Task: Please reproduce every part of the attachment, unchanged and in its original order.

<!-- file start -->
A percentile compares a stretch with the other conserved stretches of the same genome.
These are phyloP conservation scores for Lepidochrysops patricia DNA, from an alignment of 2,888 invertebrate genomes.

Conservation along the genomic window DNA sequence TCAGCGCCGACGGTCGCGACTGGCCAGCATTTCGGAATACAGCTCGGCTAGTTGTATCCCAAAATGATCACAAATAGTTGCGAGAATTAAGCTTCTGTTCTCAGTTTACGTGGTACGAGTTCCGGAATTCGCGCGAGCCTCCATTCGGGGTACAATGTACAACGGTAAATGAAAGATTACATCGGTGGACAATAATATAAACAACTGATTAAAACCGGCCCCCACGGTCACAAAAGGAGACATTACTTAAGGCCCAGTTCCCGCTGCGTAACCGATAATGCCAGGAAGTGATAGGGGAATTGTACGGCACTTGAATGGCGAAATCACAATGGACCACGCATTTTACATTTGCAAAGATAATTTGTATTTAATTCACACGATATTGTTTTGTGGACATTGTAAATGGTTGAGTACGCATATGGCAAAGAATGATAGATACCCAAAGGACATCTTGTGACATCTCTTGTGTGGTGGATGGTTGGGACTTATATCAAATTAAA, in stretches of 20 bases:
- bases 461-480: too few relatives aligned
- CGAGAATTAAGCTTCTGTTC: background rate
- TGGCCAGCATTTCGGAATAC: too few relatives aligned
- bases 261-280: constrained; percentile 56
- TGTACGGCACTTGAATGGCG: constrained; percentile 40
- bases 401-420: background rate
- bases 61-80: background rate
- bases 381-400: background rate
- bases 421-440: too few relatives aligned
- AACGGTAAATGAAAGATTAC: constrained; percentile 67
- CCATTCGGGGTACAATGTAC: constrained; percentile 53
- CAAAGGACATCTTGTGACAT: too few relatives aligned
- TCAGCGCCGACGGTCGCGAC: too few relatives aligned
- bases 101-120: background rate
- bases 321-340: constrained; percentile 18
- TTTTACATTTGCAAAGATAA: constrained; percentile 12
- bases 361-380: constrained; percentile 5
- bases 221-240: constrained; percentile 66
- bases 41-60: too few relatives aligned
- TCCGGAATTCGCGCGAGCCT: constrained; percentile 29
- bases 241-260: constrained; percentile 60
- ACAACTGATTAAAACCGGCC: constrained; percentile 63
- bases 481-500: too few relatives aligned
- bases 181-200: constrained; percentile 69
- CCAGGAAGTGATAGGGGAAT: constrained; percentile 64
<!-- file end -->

A percentile compares a stretch with the other conserved stretches of the same genome.
These are phyloP conservation scores for Lepidochrysops patricia DNA, from an alignment of 2,888 invertebrate genomes.

Conservation along the genomic window DNA sequence TCAGCGCCGACGGTCGCGACTGGCCAGCATTTCGGAATACAGCTCGGCTAGTTGTATCCCAAAATGATCACAAATAGTTGCGAGAATTAAGCTTCTGTTCTCAGTTTACGTGGTACGAGTTCCGGAATTCGCGCGAGCCTCCATTCGGGGTACAATGTACAACGGTAAATGAAAGATTACATCGGTGGACAATAATATAAACAACTGATTAAAACCGGCCCCCACGGTCACAAAAGGAGACATTACTTAAGGCCCAGTTCCCGCTGCGTAACCGATAATGCCAGGAAGTGATAGGGGAATTGTACGGCACTTGAATGGCGAAATCACAATGGACCACGCATTTTACATTTGCAAAGATAATTTGTATTTAATTCACACGATATTGTTTTGTGGACATTGTAAATGGTTGAGTACGCATATGGCAAAGAATGATAGATACCCAAAGGACATCTTGTGACATCTCTTGTGTGGTGGATGGTTGGGACTTATATCAAATTAAA, in stretches of 20 bases:
- bases 461-480: too few relatives aligned
- CGAGAATTAAGCTTCTGTTC: background rate
- TGGCCAGCATTTCGGAATAC: too few relatives aligned
- bases 261-280: constrained; percentile 56
- TGTACGGCACTTGAATGGCG: constrained; percentile 40
- bases 401-420: background rate
- bases 61-80: background rate
- bases 381-400: background rate
- bases 421-440: too few relatives aligned
- AACGGTAAATGAAAGATTAC: constrained; percentile 67
- CCATTCGGGGTACAATGTAC: constrained; percentile 53
- CAAAGGACATCTTGTGACAT: too few relatives aligned
- TCAGCGCCGACGGTCGCGAC: too few relatives aligned
- bases 101-120: background rate
- bases 321-340: constrained; percentile 18
- TTTTACATTTGCAAAGATAA: constrained; percentile 12
- bases 361-380: constrained; percentile 5
- bases 221-240: constrained; percentile 66
- bases 41-60: too few relatives aligned
- TCCGGAATTCGCGCGAGCCT: constrained; percentile 29
- bases 241-260: constrained; percentile 60
- ACAACTGATTAAAACCGGCC: constrained; percentile 63
- bases 481-500: too few relatives aligned
- bases 181-200: constrained; percentile 69
- CCAGGAAGTGATAGGGGAAT: constrained; percentile 64